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April 18, 2007

Steyn's Controversial Column On Cowardice And VaTech

I think this is unfair and overstated.

We do our children a disservice to raise them to entrust all to officialdom’s security blanket. Geraldo-like “protection” is a delusion: when something goes awry — whether on a September morning flight out of Logan or on a peaceful college campus — the state won’t be there to protect you. You’ll be the fellow on the scene who has to make the decision. As my distinguished compatriot Kathy Shaidle says:
When we say “we don’t know what we’d do under the same circumstances”, we make cowardice the default position.

I’d prefer to say that the default position is a terrible enervating passivity. Murderous misfit loners are mercifully rare. But this awful corrosive passivity is far more pervasive, and, unlike the psycho killer, is an existential threat to a functioning society.

First of all, we don't know what we'd do under the circumstances. The first reaction to gunshots fired at one's head is likely to be simple shock and motionlessness. A second or two after the surprise passes, the unthinking instict is likely to be to drop to the floor, seek cover behind a desk, or simply run.

Now, after those three to five seconds of shock and hardwired instinct pass, assuming you're still alive and not incapacitated by a gunshot wound, would come the opportunity to actually begin making decisions -- possibly heroic ones. And possibly nonheroic ones.

I think Kevin Costner's character in Bull Durham spoke to this: "Of course baseball's hard. Baseball's supposed to be hard. If it wasn't hard, everyone would do it."

And so it is with heroism. Heroism is hard. And it's supposed to be hard. If it weren't, everyone would be heroic, and they're hardly be any reason to praise the passengers who fought back on Flight 93.

It's one thing to postulate how one would hope one would act were one faced with such a situation. It's another thing to be entirely certain about it and suggest a heroic lack of regard for one's life is the "default position." It's not the default position -- if it were, this would be a different sort of world.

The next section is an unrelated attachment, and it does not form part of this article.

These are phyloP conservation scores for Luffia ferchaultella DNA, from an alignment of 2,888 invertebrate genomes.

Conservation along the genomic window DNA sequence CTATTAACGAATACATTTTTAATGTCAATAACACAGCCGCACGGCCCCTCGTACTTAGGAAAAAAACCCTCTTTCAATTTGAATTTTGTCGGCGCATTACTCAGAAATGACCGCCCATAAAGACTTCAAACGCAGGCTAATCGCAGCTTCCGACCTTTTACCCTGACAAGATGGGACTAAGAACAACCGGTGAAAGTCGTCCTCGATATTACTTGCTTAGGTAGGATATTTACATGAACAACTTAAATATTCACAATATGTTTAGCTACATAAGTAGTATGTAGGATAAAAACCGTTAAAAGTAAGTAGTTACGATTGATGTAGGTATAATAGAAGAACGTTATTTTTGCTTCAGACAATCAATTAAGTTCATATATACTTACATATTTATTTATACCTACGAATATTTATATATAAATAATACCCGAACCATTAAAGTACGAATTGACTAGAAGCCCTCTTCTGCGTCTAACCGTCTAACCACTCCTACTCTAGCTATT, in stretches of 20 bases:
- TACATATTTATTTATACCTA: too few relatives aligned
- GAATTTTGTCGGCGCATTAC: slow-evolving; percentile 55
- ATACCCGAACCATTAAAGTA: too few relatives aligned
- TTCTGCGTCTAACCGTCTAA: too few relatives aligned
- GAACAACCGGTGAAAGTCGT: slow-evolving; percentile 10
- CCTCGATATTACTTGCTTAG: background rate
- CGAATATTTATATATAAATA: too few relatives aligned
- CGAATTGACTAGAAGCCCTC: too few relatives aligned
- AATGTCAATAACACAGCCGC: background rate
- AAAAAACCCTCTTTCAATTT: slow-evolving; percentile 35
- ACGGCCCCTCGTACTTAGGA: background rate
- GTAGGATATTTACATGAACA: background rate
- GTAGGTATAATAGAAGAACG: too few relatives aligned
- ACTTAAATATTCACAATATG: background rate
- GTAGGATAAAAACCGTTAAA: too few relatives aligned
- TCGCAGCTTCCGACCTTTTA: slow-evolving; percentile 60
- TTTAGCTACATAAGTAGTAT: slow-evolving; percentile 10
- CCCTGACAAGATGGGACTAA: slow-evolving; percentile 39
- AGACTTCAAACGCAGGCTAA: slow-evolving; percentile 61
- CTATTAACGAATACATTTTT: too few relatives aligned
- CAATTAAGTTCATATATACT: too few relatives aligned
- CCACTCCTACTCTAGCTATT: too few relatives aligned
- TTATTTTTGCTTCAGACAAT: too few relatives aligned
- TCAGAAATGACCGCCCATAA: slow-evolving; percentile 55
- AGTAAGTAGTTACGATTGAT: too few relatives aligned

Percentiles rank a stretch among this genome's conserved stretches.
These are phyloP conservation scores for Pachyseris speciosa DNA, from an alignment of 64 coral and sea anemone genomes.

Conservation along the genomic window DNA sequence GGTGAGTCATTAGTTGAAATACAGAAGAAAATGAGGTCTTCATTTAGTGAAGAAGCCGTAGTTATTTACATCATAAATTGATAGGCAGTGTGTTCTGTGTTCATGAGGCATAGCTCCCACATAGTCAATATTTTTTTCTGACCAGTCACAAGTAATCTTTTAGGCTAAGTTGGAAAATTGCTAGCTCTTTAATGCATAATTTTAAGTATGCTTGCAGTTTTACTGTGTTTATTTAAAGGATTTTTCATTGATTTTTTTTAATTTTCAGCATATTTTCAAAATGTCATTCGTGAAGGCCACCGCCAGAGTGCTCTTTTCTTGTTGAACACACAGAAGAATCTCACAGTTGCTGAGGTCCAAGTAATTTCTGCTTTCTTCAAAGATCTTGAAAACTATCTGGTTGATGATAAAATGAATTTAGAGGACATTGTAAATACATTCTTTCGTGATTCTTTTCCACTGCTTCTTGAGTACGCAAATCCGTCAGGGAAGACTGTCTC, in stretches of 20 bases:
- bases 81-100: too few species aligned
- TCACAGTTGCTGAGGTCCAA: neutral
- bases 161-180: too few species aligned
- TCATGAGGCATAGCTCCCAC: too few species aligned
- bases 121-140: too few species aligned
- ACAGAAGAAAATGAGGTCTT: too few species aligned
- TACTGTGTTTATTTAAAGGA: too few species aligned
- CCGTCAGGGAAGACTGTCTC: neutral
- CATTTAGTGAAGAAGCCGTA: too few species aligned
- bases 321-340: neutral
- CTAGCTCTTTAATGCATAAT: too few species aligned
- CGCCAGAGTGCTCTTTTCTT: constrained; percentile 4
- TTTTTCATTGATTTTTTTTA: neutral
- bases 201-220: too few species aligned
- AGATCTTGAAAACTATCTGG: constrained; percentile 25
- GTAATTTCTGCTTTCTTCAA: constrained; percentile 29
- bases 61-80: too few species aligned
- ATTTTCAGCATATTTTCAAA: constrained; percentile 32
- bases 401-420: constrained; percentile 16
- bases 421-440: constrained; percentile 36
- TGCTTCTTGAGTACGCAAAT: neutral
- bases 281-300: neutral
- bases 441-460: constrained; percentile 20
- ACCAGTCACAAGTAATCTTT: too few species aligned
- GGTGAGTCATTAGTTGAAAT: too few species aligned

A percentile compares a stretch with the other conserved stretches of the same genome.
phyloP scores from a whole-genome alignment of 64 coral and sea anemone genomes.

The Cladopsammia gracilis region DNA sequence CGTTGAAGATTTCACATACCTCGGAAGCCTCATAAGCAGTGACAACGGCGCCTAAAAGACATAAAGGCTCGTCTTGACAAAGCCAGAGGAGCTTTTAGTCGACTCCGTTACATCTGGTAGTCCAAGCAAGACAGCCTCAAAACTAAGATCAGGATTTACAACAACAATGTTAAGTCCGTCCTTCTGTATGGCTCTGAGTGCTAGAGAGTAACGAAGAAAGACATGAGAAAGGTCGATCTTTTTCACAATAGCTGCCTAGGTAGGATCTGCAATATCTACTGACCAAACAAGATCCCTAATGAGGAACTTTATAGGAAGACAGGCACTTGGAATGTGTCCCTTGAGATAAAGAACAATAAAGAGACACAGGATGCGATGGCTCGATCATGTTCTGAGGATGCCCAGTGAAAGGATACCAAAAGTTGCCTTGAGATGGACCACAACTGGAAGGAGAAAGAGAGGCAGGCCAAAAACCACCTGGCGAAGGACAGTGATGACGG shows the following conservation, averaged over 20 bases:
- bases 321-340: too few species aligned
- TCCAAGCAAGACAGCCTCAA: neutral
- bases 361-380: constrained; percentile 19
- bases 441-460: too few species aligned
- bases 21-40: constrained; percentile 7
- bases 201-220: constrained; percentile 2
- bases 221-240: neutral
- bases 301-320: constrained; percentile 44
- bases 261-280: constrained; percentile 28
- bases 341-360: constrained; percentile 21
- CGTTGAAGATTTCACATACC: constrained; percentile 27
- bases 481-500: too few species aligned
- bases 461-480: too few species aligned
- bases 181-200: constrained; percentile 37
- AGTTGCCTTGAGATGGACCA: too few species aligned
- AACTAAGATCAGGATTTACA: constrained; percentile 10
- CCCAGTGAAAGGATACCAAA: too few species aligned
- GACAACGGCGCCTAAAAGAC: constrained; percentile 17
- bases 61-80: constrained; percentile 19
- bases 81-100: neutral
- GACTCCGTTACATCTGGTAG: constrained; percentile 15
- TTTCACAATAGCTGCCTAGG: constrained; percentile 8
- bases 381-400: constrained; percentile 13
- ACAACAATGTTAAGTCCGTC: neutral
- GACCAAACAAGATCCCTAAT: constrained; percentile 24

It's probably true that some people did have some opportunity to attack the psychopathic gunman. They may have been behind him at one point as he was stalking down the halls; they may have been in a group who could, at diminished risk (but by no means insiginificant risk) have bull-rushed him all at once, taking him down with only a few casualties.

But we don't know that. And coordinated action is pretty impossible when bullets are flying right at you.

I think a lot of students just hunkered down until he passed. Once he passed, they might have grabbed an improvised club and went looking for him. But 1) they probably hunkered down until long after he was gone, erring on the side of caution, and thus 2) would find tracking him down somewhat difficult.

And what if a single student armed only with a metal pen he'd hoped to use as a crappy dagger blundered into him at shooting range, without the element of surprise and without the advantage of being behind him? Well, that student would be dead, most likely. He'd have died courageously, but ultimately without accomplishing much. This psycho had a hell of an advatage -- a pair of guns -- and someone hoping to take him down would need something to have a fair chance of overcoming that advantage. Numbers. Surprised. Something.

Otherwise they'd just be more targets.

There's a difference between someone willing to risk his life, and someone willing to give his life, knowing he'll almost certainly die. Both are heroes, but the the latter is the more exalted and more rare sort. I don't know for a fact that any of the students here had a genuine opportunity to merely risk his life to bring Cho down. Many may have had a chance to give their lives in a almost-certainly-suicidal one-man face-to-face charge on a well-armed man; but we hardly expect most people to behave in that manner.

If that were the "default position," we wouldn't even have invented the world "hero" in the first place.

I understand that, with any social pressure, there's a good reason to push for the better. Denigrating cowardice, or at least denigrating the lack of heroism, will tend to make people more likely to act heroically, knowing they will be taken to task for failure to act as well as they possibly can.

But this also seems to suggest that "we" -- me, Steyn, the commenters here -- are actually already the heroic sort who know for a fact we'd bull-rush a man firing on us with two guns. We're heroes, this line of argument seems to me to say, who just haven't had our chance to act heroically.

Which also seems to me to cheapen the heroism of heroes who have actually proven their hero credentials by actually acting heroically. It's almost like saying "What's the big deal with those soldiers in Iraq? Damn, I'd be doin' the same thing!"

Well, no. Heroism is defined by actions, not intentions or desires. And if cheapens true heroism to spout off as we are all just chomping at the bit for our moment of courage under fire.

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posted by Ace at 03:26 PM

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